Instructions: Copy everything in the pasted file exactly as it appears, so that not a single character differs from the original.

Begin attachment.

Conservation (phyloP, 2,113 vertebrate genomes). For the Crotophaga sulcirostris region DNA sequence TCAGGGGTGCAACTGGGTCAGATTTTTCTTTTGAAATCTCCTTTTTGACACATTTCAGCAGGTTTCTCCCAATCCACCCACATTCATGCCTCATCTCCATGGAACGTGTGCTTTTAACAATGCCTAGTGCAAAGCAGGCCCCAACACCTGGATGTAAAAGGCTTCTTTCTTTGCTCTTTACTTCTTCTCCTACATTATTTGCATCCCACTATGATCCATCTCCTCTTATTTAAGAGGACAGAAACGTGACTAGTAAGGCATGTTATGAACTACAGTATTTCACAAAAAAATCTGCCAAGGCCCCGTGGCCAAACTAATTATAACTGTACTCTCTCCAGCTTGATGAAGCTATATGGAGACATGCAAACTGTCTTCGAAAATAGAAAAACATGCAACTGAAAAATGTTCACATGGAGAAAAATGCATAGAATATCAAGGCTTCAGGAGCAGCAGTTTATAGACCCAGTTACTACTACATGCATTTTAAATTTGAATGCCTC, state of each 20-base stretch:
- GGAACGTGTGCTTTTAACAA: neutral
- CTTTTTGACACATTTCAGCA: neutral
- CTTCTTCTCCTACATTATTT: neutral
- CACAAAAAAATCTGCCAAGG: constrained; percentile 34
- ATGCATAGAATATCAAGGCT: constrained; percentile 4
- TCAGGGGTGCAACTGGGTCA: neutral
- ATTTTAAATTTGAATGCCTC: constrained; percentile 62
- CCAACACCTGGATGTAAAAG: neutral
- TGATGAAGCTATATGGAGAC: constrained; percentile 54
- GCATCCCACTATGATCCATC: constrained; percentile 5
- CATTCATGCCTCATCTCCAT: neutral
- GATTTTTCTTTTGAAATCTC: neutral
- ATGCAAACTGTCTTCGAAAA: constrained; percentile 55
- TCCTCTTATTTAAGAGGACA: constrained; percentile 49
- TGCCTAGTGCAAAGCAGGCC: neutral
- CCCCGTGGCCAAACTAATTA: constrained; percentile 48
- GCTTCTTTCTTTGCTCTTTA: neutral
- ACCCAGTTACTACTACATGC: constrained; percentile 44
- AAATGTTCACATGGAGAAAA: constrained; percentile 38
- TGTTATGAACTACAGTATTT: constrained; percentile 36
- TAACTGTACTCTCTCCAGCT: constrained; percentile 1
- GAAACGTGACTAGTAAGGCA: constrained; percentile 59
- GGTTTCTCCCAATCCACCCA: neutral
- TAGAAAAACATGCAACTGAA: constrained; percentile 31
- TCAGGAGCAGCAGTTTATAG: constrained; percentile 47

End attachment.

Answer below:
Conservation (phyloP, 2,113 vertebrate genomes). For the Crotophaga sulcirostris region DNA sequence TCAGGGGTGCAACTGGGTCAGATTTTTCTTTTGAAATCTCCTTTTTGACACATTTCAGCAGGTTTCTCCCAATCCACCCACATTCATGCCTCATCTCCATGGAACGTGTGCTTTTAACAATGCCTAGTGCAAAGCAGGCCCCAACACCTGGATGTAAAAGGCTTCTTTCTTTGCTCTTTACTTCTTCTCCTACATTATTTGCATCCCACTATGATCCATCTCCTCTTATTTAAGAGGACAGAAACGTGACTAGTAAGGCATGTTATGAACTACAGTATTTCACAAAAAAATCTGCCAAGGCCCCGTGGCCAAACTAATTATAACTGTACTCTCTCCAGCTTGATGAAGCTATATGGAGACATGCAAACTGTCTTCGAAAATAGAAAAACATGCAACTGAAAAATGTTCACATGGAGAAAAATGCATAGAATATCAAGGCTTCAGGAGCAGCAGTTTATAGACCCAGTTACTACTACATGCATTTTAAATTTGAATGCCTC, state of each 20-base stretch:
- GGAACGTGTGCTTTTAACAA: neutral
- CTTTTTGACACATTTCAGCA: neutral
- CTTCTTCTCCTACATTATTT: neutral
- CACAAAAAAATCTGCCAAGG: constrained; percentile 34
- ATGCATAGAATATCAAGGCT: constrained; percentile 4
- TCAGGGGTGCAACTGGGTCA: neutral
- ATTTTAAATTTGAATGCCTC: constrained; percentile 62
- CCAACACCTGGATGTAAAAG: neutral
- TGATGAAGCTATATGGAGAC: constrained; percentile 54
- GCATCCCACTATGATCCATC: constrained; percentile 5
- CATTCATGCCTCATCTCCAT: neutral
- GATTTTTCTTTTGAAATCTC: neutral
- ATGCAAACTGTCTTCGAAAA: constrained; percentile 55
- TCCTCTTATTTAAGAGGACA: constrained; percentile 49
- TGCCTAGTGCAAAGCAGGCC: neutral
- CCCCGTGGCCAAACTAATTA: constrained; percentile 48
- GCTTCTTTCTTTGCTCTTTA: neutral
- ACCCAGTTACTACTACATGC: constrained; percentile 44
- AAATGTTCACATGGAGAAAA: constrained; percentile 38
- TGTTATGAACTACAGTATTT: constrained; percentile 36
- TAACTGTACTCTCTCCAGCT: constrained; percentile 1
- GAAACGTGACTAGTAAGGCA: constrained; percentile 59
- GGTTTCTCCCAATCCACCCA: neutral
- TAGAAAAACATGCAACTGAA: constrained; percentile 31
- TCAGGAGCAGCAGTTTATAG: constrained; percentile 47